Getting started with BigQuery
What is BigQuery?
BigQuery is Google's fully managed solution of storing and analyzing big data at the scale of petabytes. One of the most remarkable features of BigQuery is that the underlying infrastructure is managed entirely by Google. BigQuery can be thought of as a scalable SQL server - we can fetch and manipulate data using SQL queries.
The goal of this guide is to get our hands dirty and familiarise ourselves with the BigQuery environment. We will create a dummy table and perform some simple queries against it in BigQuery.
Setting up GCP project and enabling the BigQuery API
We first need to go through the following steps before we can start using BigQuery:
create a GCP (Google Cloud Platform) project, which can be done here. You need to enable billing to start using BigQuery.
enable the BigQuery API, which can be done here.
BigQuery requires your GCP project to have enabled billing, and so you would need to supply credit card details. If you're a new user, then you get $300 USD worth of free credit that expires in 90 days. BigQuery does come with a generous free-tier so the operations that you perform in this guide should be covered by the free-tier.
GCP also provides the BigQuery sandbox, which is an easy way to try out BigQuery without supplying credit card details. However, the sandbox does not allow for Data manipulation language (DML) statements, that is, we cannot invoke statements such as
DELETE. For this guide, we will be using these DML statements, and so the sandbox does not meet our needs.
What are projects, datasets and tables in BigQuery?
BigQuery organises database objects as:
Projects > Datasets > Tables
Under a single GCP project, multiple datasets can be created, under which multiple tables can be created. Datasets can be thought of as schemas, and can be created using
CREATE SCEHMA. Also, tables belonging to different datasets can be still be joined.
Running our first BigQuery SQL script
Once we have set up our GCP project and enabled the BigQuery API, we will have access to the BigQuery SQL editor:
In this editor, we will be able to run SQL statements against our BigQuery database.
Let's try computing
SELECT 1 + 1;
Click on the RUN button and we should see the results panel pop up at the bottom:
🎉 Congratulations - you've just written your first BigQuery SQL script!
Creating a table using SQL in BigQuery
To create a table, we first need to create a dataset:
CREATE SCHEMA forum;
Here, we've created a dataset called
We also need to know our GCP project ID, which can be obtained by clicking on our project in the header:
We should see a list of projects and their IDs:
Copy the project ID because we need this information when creating tables.
To create an empty
CREATE TABLE IF NOT EXISTS `demobigquery-353007.forum.users` (name STRING NOT NULL,age INT,);
Here, note the following
demobigquery-353007is our project ID,
forumis the name of the dataset and
usersis the name of the table.
we must use
`instead of apostrophes to refer to table names that include the project ID.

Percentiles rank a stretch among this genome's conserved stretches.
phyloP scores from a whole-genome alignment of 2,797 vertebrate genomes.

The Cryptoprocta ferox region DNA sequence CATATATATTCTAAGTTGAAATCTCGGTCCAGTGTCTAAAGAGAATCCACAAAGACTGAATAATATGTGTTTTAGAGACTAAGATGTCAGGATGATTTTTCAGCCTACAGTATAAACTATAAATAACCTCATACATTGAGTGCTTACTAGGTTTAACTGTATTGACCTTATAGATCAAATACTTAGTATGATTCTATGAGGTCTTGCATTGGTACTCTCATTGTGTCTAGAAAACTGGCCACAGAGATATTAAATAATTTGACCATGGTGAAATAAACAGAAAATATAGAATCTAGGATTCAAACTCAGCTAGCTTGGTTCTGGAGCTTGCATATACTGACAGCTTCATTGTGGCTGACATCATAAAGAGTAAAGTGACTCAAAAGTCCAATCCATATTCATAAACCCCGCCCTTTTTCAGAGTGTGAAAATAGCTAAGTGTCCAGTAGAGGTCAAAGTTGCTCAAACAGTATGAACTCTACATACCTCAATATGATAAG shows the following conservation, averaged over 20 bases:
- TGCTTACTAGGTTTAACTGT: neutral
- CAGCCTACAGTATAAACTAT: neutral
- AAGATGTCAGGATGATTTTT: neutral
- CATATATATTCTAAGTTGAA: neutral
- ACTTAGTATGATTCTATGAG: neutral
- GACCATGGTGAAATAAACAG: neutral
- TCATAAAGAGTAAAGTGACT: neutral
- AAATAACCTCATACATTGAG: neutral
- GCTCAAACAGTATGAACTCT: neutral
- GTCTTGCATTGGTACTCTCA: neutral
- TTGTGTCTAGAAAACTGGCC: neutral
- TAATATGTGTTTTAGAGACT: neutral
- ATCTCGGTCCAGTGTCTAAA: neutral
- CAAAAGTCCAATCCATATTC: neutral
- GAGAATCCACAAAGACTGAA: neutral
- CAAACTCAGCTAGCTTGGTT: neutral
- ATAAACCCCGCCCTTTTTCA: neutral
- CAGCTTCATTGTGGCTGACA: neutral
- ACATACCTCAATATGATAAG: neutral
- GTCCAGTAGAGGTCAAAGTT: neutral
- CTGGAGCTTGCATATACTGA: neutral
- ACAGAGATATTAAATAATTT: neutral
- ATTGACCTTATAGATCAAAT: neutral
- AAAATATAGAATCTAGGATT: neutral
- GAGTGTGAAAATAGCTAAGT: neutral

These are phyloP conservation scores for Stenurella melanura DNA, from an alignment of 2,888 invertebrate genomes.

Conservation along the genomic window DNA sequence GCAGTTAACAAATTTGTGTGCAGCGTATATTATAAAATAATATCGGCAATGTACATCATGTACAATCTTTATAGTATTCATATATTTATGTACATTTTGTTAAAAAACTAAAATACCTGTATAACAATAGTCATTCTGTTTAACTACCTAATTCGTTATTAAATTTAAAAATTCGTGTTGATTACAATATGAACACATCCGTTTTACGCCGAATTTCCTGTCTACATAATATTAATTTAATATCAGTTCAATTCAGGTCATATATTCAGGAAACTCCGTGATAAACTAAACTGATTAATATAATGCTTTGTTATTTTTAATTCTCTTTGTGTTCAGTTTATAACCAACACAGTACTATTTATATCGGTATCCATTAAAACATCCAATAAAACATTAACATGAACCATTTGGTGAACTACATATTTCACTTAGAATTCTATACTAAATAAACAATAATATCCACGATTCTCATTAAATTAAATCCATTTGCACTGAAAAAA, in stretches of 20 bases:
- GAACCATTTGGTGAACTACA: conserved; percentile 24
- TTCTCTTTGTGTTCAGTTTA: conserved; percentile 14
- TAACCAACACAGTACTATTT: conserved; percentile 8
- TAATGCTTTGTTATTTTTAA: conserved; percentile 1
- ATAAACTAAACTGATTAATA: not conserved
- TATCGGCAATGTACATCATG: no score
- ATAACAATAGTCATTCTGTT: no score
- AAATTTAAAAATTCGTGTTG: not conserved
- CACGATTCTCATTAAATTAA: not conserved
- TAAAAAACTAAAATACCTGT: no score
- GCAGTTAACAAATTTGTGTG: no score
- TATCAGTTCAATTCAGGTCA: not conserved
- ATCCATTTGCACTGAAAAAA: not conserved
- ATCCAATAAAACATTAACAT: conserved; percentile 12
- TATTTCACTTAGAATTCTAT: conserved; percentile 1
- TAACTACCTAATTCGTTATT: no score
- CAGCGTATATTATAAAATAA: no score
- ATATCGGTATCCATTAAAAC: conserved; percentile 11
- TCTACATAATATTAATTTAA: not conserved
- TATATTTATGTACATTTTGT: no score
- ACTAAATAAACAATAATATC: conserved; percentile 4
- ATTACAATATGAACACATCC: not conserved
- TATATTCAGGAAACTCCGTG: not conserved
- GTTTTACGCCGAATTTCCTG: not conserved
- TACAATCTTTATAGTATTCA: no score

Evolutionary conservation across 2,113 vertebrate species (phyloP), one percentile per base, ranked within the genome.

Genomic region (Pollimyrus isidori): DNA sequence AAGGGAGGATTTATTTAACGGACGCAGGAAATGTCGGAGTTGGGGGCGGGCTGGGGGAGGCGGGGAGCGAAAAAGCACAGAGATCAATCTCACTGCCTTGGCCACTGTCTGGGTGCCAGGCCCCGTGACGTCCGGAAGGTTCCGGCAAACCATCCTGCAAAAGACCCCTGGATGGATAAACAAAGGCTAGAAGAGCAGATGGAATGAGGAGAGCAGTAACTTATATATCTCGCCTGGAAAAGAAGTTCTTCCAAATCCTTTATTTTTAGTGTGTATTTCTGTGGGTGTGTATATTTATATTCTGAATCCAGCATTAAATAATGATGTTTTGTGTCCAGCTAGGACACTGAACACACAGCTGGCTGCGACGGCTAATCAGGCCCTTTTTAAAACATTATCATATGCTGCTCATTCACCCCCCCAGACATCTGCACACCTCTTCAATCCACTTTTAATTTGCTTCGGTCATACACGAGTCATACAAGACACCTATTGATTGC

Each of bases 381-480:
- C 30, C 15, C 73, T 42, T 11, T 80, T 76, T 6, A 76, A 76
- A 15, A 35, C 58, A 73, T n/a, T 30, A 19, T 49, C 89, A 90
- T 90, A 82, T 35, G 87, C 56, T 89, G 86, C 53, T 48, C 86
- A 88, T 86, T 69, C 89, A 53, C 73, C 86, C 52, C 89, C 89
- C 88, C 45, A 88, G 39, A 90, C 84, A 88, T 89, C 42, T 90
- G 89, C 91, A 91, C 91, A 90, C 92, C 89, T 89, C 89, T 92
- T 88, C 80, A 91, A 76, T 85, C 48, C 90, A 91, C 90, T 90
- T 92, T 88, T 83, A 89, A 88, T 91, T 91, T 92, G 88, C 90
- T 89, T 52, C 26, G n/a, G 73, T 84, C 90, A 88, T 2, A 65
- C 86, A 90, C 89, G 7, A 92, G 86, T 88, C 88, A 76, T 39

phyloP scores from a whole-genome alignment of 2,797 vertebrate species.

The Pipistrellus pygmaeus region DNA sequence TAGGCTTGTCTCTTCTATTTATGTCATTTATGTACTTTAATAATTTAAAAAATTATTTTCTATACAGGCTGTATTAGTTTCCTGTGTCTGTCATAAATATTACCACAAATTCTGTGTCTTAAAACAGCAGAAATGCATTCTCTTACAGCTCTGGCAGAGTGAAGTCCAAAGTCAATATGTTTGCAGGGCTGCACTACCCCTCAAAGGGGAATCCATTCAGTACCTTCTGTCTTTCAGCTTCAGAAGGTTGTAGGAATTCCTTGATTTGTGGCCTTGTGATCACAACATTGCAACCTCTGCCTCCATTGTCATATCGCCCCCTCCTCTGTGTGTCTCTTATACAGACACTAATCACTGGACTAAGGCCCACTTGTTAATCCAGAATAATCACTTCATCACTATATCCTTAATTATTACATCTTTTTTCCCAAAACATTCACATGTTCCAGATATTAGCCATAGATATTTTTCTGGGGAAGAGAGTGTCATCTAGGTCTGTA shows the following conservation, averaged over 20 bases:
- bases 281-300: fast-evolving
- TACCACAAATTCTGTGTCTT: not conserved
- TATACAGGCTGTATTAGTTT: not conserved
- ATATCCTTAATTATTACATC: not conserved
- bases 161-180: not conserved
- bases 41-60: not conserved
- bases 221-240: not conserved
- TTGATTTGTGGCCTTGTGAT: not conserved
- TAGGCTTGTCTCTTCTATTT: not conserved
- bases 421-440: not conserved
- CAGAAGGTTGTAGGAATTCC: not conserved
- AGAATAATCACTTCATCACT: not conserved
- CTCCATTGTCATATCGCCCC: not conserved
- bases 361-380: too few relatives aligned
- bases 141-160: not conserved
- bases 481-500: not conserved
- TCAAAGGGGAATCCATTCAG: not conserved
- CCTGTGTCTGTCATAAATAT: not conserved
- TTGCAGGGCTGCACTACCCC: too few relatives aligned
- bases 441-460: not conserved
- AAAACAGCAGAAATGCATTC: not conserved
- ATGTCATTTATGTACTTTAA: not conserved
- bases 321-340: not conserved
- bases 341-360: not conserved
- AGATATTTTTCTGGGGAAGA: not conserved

Unlike traditional SQL systems like PostgreSQL, BigQuery has no notion of primary keys and indexes, and instead uses
columnnar as the storage method to greatly compress our data. However, similar to traditional SQL systems, the queries that we execute will be optimized automatically even without an index by BigQuery's internal query planner.
Inserting rows into a BigQuery table
To insert rows into the
INSERT INTO forum.users(name, age)VALUES('Alex', 20),('Bob', 30),('Cathy', 40);
Notice how we need to include the dataset name (
forum) when referring to the table.
Selecting rows from a BigQuery table
Now that we've inserted some rows into the
users table, let's use the
SELECT statement to print the rows of our table:
SELECT * FROM `forum.users`;Row name age1 Alex 202 Bob 303 Cathy 40
Notice how simple queries like this take a few seconds to complete. This is because BigQuery was designed to handle big data efficiently. While the processing time for small amounts of data may be slower in BigQuery than it is in standard SQL servers (e.g. PostgreSQL), BigQuery can process large datasets much faster.
Performing a simple query in BigQuery
To get all users whose
age is strictly greater than
SELECT * FROM forum.users WHERE age > 25;Row name age1 Cathy 402 Bob 30
Updating values in BigQuery
Updating values based on condition in BigQuery
By default, BigQuery only allows updating values with a
UPDATE forum.users SET name = upper(name) WHERE name = 'Alex';SELECT * FROM forum.users;Row name age1 ALEX 202 Cathy 403 Bob 30
The idea is that by having to add the
WHERE clause, we can avoid inadvertently updating all values.
Updating all values in BigQuery
To update all values, use
UPDATE forum.users SET name = upper(name) WHERE TRUE;SELECT * FROM forum.users;Row name age1 ALEX 202 CATHY 403 BOB 30
Deleting rows in BigQuery
Deleting rows based on condition in BigQuery table
To delete rows from a table, use the
DELETE forum.users WHERE age < 25;SELECT * FROM forum.users;Row name age1 Bob 302 Cathy 40
Note that the
DELETE statement requires the
WHERE clause just like for
Deleting all rows from BigQuery table
To delete all rows in a table, use the
TRUNCATE TABLE forum.users;
Note that the
forum.users table still exist and is an empty table with no zeros - meta information such as the column labels and types are not removed.
Dropping BigQuery table
To drop an entire table:
DROP TABLE forum.users;
DROP TABLE removes the table as well as its meta-information.
Deleting the GCP project
We highly recommend that you delete the GCP project once you're done experimenting to ensure that you will not be charged by the BigQuery service. To delete this GCP project, click on Cloud overview in the left side bar, and then click on Dashboard:
Next click on Go to project settings:
Finally, click on SHUT DOWN and follow the displayed steps: